¶ 66 Indeed, contrary to the affidavit submitted by McQuaid in support of Harris's postconviction petition in which he attests that had he known Janeway recanted he would have called her as a witness at trial, McQuaid's co-counsel expressed the opposite opinion regarding the value of Janeway's identification of Harris at a pretrial hearing. Co-counsel stated (with McQuaid present): "[O]ur position is it [Janeway's testimony] is completely inconsistent with what the two surviving victims describe, that five minutes later Ricardo Harris was standing outside the liquor store milling around." Given trial counsel's understandable skepticism regarding Janeway's identification of Harris, if counsel had learned of Janeway's recantation prior to trial, she would have become irrelevant as a witness to both the State and the defense. Thus, Harris has not met the prejudice prong under Strickland and, as a result, he has not made a substantial showing that counsel was ineffective for failing to further investigate Janeway's statements.[6]

¶ 67 Harris also argues that his trial attorneys were ineffective for failing to pursue evidence that two shooters were involved in the crime. In particular, Harris points to evidence that Doran and Lozano, who arrived at the store shortly after the shootings, were told by separate victims that the shooters were "two black men." According to police reports, Doran told police that one of the female victims came to the front of the store, told her that multiple people had been shot by two men and asked her to call 911. Lozano also told police that one of the male victims told him that two individuals were responsible for the shootings.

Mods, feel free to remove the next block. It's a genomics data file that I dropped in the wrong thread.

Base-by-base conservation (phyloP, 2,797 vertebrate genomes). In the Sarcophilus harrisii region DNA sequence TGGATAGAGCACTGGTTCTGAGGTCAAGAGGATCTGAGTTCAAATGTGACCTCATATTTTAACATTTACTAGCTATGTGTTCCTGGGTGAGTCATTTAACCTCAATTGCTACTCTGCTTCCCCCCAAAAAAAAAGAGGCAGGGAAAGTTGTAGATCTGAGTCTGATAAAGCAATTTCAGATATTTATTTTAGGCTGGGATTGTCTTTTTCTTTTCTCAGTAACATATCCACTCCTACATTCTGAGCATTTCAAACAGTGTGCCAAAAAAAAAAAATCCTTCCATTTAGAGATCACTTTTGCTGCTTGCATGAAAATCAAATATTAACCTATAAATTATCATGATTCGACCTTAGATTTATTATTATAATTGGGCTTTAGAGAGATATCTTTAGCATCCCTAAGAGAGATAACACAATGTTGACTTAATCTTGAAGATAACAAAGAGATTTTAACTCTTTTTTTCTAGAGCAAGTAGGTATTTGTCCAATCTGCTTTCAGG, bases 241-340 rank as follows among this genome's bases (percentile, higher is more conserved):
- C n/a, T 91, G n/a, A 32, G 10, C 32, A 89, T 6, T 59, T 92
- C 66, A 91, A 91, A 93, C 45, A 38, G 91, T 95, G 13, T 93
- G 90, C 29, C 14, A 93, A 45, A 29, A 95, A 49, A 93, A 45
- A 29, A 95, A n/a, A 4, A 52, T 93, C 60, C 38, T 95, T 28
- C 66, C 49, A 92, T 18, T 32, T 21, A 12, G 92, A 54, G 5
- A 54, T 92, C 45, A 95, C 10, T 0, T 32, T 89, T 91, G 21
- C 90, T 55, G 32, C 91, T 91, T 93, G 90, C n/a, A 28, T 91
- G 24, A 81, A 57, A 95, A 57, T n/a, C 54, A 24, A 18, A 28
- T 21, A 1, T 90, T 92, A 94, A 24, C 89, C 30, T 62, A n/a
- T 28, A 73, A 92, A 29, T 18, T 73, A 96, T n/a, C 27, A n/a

¶ 68 As a threshold issue, accepting as true these witness statements, they do not exclude the possibility that Harris was one of the shooters. Consequently, the introduction of victim statements that two shooters were involved would not have helped Harris given the other evidence that tied him to the crime regardless of whether or not he acted alone.